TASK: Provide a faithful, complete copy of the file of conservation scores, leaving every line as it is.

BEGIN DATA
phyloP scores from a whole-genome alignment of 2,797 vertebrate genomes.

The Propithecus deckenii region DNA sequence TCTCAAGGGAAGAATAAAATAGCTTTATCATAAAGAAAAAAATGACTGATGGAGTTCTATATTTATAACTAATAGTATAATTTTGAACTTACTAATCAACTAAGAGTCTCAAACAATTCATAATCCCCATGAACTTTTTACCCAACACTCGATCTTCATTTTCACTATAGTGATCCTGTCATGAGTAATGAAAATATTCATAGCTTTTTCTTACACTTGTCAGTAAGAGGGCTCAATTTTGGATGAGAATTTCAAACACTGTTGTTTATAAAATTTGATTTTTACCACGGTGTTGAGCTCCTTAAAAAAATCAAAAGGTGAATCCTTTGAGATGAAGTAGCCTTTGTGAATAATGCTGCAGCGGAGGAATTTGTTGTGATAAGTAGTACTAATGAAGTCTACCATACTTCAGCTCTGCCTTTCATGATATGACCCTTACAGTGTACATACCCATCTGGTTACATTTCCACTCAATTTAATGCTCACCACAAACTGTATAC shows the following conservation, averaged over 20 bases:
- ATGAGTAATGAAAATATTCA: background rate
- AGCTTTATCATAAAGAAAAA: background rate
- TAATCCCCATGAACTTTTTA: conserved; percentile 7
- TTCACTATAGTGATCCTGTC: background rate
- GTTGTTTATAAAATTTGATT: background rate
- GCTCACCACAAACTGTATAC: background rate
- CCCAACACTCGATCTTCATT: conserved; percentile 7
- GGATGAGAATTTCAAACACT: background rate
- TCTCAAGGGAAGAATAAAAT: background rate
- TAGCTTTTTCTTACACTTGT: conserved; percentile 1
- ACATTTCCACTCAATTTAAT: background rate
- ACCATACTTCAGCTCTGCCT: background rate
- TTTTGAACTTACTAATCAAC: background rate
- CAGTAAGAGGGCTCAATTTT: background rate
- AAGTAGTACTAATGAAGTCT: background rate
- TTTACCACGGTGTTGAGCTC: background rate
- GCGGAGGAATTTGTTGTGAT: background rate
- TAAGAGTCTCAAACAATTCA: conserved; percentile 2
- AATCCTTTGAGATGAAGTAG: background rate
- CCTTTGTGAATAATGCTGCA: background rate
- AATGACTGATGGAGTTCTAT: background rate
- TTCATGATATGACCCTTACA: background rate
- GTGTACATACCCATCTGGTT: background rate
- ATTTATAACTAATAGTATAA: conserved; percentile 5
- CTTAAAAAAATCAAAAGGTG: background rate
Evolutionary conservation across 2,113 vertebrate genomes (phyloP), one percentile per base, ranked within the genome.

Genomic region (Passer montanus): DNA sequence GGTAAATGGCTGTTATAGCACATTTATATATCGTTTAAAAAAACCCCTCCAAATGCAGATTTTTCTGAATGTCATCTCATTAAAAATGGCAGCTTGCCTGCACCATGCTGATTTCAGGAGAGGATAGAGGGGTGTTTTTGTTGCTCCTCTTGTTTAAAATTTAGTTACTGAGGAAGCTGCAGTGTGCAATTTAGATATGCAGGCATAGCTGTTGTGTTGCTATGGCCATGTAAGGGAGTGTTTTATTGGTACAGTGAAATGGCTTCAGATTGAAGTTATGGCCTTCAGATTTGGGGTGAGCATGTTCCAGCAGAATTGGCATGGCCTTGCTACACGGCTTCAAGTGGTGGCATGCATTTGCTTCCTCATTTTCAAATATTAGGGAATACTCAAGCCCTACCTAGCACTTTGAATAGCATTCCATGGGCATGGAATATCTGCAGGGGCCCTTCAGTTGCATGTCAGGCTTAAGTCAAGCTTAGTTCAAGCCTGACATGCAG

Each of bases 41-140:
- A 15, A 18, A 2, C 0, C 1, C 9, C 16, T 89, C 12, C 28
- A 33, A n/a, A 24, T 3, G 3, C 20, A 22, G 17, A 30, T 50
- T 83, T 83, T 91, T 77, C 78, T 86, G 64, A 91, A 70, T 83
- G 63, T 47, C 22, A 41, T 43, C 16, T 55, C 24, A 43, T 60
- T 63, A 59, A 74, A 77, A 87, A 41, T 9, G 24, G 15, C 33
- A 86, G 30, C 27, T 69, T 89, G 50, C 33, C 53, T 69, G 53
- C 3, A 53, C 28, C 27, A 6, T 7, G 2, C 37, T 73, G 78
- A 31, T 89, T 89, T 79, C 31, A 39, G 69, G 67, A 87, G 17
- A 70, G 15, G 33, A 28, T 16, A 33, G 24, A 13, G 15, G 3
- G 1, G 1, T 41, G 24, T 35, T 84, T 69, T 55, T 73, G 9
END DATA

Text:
phyloP scores from a whole-genome alignment of 2,797 vertebrate genomes.

The Propithecus deckenii region DNA sequence TCTCAAGGGAAGAATAAAATAGCTTTATCATAAAGAAAAAAATGACTGATGGAGTTCTATATTTATAACTAATAGTATAATTTTGAACTTACTAATCAACTAAGAGTCTCAAACAATTCATAATCCCCATGAACTTTTTACCCAACACTCGATCTTCATTTTCACTATAGTGATCCTGTCATGAGTAATGAAAATATTCATAGCTTTTTCTTACACTTGTCAGTAAGAGGGCTCAATTTTGGATGAGAATTTCAAACACTGTTGTTTATAAAATTTGATTTTTACCACGGTGTTGAGCTCCTTAAAAAAATCAAAAGGTGAATCCTTTGAGATGAAGTAGCCTTTGTGAATAATGCTGCAGCGGAGGAATTTGTTGTGATAAGTAGTACTAATGAAGTCTACCATACTTCAGCTCTGCCTTTCATGATATGACCCTTACAGTGTACATACCCATCTGGTTACATTTCCACTCAATTTAATGCTCACCACAAACTGTATAC shows the following conservation, averaged over 20 bases:
- ATGAGTAATGAAAATATTCA: background rate
- AGCTTTATCATAAAGAAAAA: background rate
- TAATCCCCATGAACTTTTTA: conserved; percentile 7
- TTCACTATAGTGATCCTGTC: background rate
- GTTGTTTATAAAATTTGATT: background rate
- GCTCACCACAAACTGTATAC: background rate
- CCCAACACTCGATCTTCATT: conserved; percentile 7
- GGATGAGAATTTCAAACACT: background rate
- TCTCAAGGGAAGAATAAAAT: background rate
- TAGCTTTTTCTTACACTTGT: conserved; percentile 1
- ACATTTCCACTCAATTTAAT: background rate
- ACCATACTTCAGCTCTGCCT: background rate
- TTTTGAACTTACTAATCAAC: background rate
- CAGTAAGAGGGCTCAATTTT: background rate
- AAGTAGTACTAATGAAGTCT: background rate
- TTTACCACGGTGTTGAGCTC: background rate
- GCGGAGGAATTTGTTGTGAT: background rate
- TAAGAGTCTCAAACAATTCA: conserved; percentile 2
- AATCCTTTGAGATGAAGTAG: background rate
- CCTTTGTGAATAATGCTGCA: background rate
- AATGACTGATGGAGTTCTAT: background rate
- TTCATGATATGACCCTTACA: background rate
- GTGTACATACCCATCTGGTT: background rate
- ATTTATAACTAATAGTATAA: conserved; percentile 5
- CTTAAAAAAATCAAAAGGTG: background rate
Evolutionary conservation across 2,113 vertebrate genomes (phyloP), one percentile per base, ranked within the genome.

Genomic region (Passer montanus): DNA sequence GGTAAATGGCTGTTATAGCACATTTATATATCGTTTAAAAAAACCCCTCCAAATGCAGATTTTTCTGAATGTCATCTCATTAAAAATGGCAGCTTGCCTGCACCATGCTGATTTCAGGAGAGGATAGAGGGGTGTTTTTGTTGCTCCTCTTGTTTAAAATTTAGTTACTGAGGAAGCTGCAGTGTGCAATTTAGATATGCAGGCATAGCTGTTGTGTTGCTATGGCCATGTAAGGGAGTGTTTTATTGGTACAGTGAAATGGCTTCAGATTGAAGTTATGGCCTTCAGATTTGGGGTGAGCATGTTCCAGCAGAATTGGCATGGCCTTGCTACACGGCTTCAAGTGGTGGCATGCATTTGCTTCCTCATTTTCAAATATTAGGGAATACTCAAGCCCTACCTAGCACTTTGAATAGCATTCCATGGGCATGGAATATCTGCAGGGGCCCTTCAGTTGCATGTCAGGCTTAAGTCAAGCTTAGTTCAAGCCTGACATGCAG

Each of bases 41-140:
- A 15, A 18, A 2, C 0, C 1, C 9, C 16, T 89, C 12, C 28
- A 33, A n/a, A 24, T 3, G 3, C 20, A 22, G 17, A 30, T 50
- T 83, T 83, T 91, T 77, C 78, T 86, G 64, A 91, A 70, T 83
- G 63, T 47, C 22, A 41, T 43, C 16, T 55, C 24, A 43, T 60
- T 63, A 59, A 74, A 77, A 87, A 41, T 9, G 24, G 15, C 33
- A 86, G 30, C 27, T 69, T 89, G 50, C 33, C 53, T 69, G 53
- C 3, A 53, C 28, C 27, A 6, T 7, G 2, C 37, T 73, G 78
- A 31, T 89, T 89, T 79, C 31, A 39, G 69, G 67, A 87, G 17
- A 70, G 15, G 33, A 28, T 16, A 33, G 24, A 13, G 15, G 3
- G 1, G 1, T 41, G 24, T 35, T 84, T 69, T 55, T 73, G 9